When automatic encryption is enabled, libmongocrypt will look for the shared library in the system library path, or try to load the library from a particular place if :crypt_shared_lib_path option is provided when creating a client. If the library can be loaded, then the driver will not try to spawn mongocryptd daemon. The daemon will be still spawned if the shared library cannot be found.

It is also possible to require using the shared library by passing crypt_shared_lib_required: true option when creating a client. In this case, an error will be raised if the shared library cannot be loaded.

Note

All Mongo::Client objects in the same process should use the same setting :crypt_shared_lib_path, as it is an error to load more that one crypt_shared dynamic library simultaneously in a single operating system process.

Mongocryptd is an alternative to the Automatic Encryption Shared Library. Mongocryptd is a daemon that tells the driver which fields to encrypt in a given operation. It is only required for automatic encryption, which is an enterprise-only feature. If you only intend to use explicit encryption, you may skip this step.

Mongocryptd comes pre-packaged with enterprise builds of the MongoDB server (versions 4.2 and newer). For installation instructions, see the MongoDB manual.

In order to configure mongocryptd (for example, which port it listens on or the path used to spawn the daemon), it is necessary to pass different options to the Mongo::Client performing automatic encryption. See the :extra_options section of this tutorial for more information.

Automatic encryption is a feature that allows users to configure a Mongo::Client instance to always encrypt specific document fields when performing database operations. Once the Mongo::Client is configured, it will automatically encrypt any field that requires encryption before writing it to the database, and it will automatically decrypt those fields when reading them.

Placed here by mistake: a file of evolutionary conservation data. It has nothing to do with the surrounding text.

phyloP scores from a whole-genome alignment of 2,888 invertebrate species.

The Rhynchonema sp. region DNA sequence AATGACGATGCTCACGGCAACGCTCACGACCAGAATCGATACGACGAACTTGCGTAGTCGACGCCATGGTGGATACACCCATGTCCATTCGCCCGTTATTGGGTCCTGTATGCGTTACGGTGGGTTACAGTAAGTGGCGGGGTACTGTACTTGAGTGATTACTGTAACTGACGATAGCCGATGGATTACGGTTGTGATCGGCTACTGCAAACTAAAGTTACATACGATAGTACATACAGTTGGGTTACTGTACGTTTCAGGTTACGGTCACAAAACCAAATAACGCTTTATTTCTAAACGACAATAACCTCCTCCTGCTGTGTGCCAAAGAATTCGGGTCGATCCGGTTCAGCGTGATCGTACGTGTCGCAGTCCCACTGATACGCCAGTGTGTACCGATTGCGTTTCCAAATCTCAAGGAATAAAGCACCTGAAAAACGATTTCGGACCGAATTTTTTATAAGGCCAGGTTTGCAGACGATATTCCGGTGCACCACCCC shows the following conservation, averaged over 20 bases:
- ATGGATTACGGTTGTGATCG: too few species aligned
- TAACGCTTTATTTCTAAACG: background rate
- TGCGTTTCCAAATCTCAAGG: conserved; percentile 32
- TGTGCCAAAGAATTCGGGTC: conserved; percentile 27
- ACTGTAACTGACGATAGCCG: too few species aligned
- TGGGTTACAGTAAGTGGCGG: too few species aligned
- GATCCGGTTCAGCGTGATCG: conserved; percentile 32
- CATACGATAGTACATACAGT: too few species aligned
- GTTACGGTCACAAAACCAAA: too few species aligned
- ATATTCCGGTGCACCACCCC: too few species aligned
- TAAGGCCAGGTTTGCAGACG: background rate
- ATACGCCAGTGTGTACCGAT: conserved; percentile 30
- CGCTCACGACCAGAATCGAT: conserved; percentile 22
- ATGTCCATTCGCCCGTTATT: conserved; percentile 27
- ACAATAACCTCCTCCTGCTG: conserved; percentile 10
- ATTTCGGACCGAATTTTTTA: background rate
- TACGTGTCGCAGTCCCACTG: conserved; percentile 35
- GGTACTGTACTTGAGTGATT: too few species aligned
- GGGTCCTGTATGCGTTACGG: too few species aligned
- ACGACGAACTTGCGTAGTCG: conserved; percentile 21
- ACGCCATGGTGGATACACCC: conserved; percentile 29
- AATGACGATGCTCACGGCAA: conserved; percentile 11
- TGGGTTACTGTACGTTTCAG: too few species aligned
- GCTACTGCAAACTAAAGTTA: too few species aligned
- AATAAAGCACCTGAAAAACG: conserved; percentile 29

Client-side encryption implements envelope encryption, which is the practice of encrypting data with a data key, which is in turn encrypted using a master key. Thus, using client-side encryption with MongoDB involves three main steps:

  1. Create a master key

  2. Create a data key (and encrypt it using the master key)

  3. Encrypt data using the data key

The example below demonstrates how to follow these steps with a local master key in order to perform automatic encryption.

Note

Automatic encryption is an enterprise only feature that only applies to operations on a collection. Automatic encryption is not supported for operations on a database or view, and operations that are not bypassed will result in error (see Auto Encryption Allow-List ). To bypass automatic encryption for all operations, set bypass_auto_encryption to true in auto_encryption_options.

Note

Automatic encryption requires the authenticated user to have the listCollections privilege action.

Note

When using Automatic Encryption, and a Mongo::Client instance that is configured with :auto_encryption_options has a limited connection pool size (i.e a non-zero :max_pool_size, which is the default setting), a separate internal Mongo::Client instance is created if any of the following are true:

  • auto_encryption_options[:key_vault_client] is not passed.